Polar Verity Sense review

A reliable heart rate monitor you can wear on your arm, wrist, or swimming goggles

Polar Verity Sense
(Image: © Michael Sawh)

TechRadar Verdict

The Polar Verity Sense is a heart rate monitor armband that’s comfortable to wear, easy to use and crucially, delivers better accuracy than wrist-based sensors when you up the intensity. If you don’t get on with wearing a chest strap monitor and still want data you can largely rely on, the Verity Sense is worth strapping on instead.


  • +

    Comfortable strap

  • +

    Easy to switch between modes

  • +

    Delivers reliable data


  • -

    Slightly fiddly to use under long sleeves

  • -

    Can’t view battery status in app (yet)

  • -

    Charging cradle easy to misplace

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Two-minute review

The Polar Verity Sense is a heart rate monitor that lives on your upper arm as opposed to your wrist or chest and promises to deliver real-time heart rate data during exercise that Polar claims is on par with a chest strap monitor for accuracy.

This is Polar’s second armband monitor and shares a lot of similarities with its first, the OH1 and OH1+, with the Sense using the same-sized optical sensor technology to deliver the data. It can still transmit heart rate information to multiple devices, record sessions on the device itself and has a dedicated swimming mode with an improved swimming clip now included to keep it securely in place when you’re in the water.

Polar Verity Sense

(Image credit: Michael Sawh)

The strap and cradle that holds it in place on your arm has been improved too and is built to make the sensor doesn’t flip over as you workout while the cradle offers a Bluetooth antenna boost when it's communicating with other devices.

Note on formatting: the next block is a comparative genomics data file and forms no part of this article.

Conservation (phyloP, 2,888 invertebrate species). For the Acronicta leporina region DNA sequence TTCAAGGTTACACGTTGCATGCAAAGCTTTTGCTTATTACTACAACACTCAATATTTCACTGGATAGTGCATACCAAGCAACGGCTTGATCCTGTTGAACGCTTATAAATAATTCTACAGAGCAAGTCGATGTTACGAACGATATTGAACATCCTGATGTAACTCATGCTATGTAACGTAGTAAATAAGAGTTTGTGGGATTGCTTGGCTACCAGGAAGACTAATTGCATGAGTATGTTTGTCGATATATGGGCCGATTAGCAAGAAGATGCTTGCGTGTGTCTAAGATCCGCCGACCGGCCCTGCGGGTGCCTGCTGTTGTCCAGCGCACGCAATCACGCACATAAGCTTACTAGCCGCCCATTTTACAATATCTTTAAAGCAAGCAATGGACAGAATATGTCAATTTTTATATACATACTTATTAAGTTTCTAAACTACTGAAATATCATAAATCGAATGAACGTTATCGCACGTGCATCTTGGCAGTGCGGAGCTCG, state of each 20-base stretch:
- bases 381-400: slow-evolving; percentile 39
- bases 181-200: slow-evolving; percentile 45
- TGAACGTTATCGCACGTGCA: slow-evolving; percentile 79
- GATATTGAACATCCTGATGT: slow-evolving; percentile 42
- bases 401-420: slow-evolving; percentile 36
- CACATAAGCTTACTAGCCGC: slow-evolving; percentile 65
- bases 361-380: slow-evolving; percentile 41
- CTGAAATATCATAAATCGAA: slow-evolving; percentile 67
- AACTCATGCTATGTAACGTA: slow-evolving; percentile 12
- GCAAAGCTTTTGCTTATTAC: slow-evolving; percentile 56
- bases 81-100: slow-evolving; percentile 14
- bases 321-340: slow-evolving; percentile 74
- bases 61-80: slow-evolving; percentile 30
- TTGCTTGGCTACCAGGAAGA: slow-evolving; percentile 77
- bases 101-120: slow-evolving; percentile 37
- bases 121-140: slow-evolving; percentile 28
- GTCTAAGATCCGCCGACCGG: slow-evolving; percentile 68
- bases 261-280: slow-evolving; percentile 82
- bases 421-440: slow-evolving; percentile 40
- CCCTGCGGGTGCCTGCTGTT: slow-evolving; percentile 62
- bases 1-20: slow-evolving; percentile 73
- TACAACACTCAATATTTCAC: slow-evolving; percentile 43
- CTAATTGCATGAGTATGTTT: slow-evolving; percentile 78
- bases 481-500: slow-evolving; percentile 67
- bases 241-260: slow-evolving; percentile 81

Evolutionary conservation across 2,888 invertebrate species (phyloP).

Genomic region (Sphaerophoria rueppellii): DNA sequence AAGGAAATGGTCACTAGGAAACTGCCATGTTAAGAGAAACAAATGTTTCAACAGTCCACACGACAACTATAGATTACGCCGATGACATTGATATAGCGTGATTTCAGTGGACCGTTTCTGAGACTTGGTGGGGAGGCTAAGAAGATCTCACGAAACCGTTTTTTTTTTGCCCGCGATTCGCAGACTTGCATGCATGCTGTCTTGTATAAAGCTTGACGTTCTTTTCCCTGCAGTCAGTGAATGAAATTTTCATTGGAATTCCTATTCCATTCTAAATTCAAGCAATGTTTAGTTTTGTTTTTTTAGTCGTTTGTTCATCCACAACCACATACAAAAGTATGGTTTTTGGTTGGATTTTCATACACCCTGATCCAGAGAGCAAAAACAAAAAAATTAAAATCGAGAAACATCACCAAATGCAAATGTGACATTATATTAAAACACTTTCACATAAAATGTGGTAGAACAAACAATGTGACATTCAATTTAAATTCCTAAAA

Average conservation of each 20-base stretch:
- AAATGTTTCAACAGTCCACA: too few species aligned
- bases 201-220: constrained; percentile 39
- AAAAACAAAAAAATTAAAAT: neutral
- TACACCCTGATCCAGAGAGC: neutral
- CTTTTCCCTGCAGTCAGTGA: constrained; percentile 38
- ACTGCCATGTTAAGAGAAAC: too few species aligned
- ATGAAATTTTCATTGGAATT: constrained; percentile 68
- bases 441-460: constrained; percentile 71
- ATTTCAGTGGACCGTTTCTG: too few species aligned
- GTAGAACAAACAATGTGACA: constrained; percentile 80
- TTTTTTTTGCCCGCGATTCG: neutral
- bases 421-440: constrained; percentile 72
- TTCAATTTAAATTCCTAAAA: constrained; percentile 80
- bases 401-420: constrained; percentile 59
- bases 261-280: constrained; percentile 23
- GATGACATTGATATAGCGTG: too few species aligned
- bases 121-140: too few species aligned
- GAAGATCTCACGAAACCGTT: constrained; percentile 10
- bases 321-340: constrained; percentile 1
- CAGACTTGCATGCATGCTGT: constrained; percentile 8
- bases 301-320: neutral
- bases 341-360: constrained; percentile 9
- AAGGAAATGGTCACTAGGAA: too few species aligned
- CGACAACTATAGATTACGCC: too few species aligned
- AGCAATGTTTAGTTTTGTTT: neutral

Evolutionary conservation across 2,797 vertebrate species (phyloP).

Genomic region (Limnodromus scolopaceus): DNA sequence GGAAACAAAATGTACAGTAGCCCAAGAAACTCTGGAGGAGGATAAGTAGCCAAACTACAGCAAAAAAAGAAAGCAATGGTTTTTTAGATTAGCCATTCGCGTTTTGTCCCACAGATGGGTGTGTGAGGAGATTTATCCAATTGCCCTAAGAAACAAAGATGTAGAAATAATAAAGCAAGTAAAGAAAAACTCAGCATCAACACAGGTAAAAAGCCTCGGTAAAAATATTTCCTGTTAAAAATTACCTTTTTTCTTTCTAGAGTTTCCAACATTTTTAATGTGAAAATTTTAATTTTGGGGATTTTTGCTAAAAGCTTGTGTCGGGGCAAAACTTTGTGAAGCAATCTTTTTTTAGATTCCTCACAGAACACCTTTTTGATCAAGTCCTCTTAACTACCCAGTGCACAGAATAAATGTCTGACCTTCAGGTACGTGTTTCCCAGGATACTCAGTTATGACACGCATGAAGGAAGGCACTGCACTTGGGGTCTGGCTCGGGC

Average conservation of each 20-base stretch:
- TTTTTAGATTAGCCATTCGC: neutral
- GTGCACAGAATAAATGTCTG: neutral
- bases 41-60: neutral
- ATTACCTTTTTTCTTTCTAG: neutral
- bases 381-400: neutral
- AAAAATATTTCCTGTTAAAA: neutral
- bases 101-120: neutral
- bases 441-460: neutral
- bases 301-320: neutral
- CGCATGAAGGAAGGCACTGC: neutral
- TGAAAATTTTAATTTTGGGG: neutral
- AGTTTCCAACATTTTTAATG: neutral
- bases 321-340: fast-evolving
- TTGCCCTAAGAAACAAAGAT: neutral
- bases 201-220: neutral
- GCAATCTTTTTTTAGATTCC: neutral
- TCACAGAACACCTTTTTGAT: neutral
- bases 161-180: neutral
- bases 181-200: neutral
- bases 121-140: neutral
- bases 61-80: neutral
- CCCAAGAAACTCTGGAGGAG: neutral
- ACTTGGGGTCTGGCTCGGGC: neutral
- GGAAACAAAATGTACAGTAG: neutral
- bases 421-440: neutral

Accuracy-wise, it held up well against a heart rate monitor chest strap for a variety of workouts including running, HIIT workouts and indoor rowing sessions. It’s a little fiddly to wear under long sleeves as you’ll need to start tracking before you get moving, so it definitely feels like one better suited for indoor exercise time and when the weather is more t-shirt friendly.

Data can now be synced to Polar’s Flow app, which wasn’t possible with the OH1. Thanks to the Bluetooth and ANT+ connectivity support, it also connected without issue to a Garmin watch and third party fitness apps like Fiit and Apple Fitness Plus.

Polar Verity Sense

(Image credit: Michael Sawh)

The Verity Sense is set to offer up to 20 hours battery life, which is up from the 12 hours of the Polar OH1. That’s pretty much what we got from it pairing it to other devices and using it on its own.

The Verity Sense on the whole is a solid performer in terms of delivering reliable heart rate from the arm and offers plenty of support to pair it up with a host of devices and apps. While the Wahoo Tickr Fit armband monitor will get you more in the way of battery life, as a package, the Verity Sense feels like a more complete option.

Polar Verity Sense Price and release date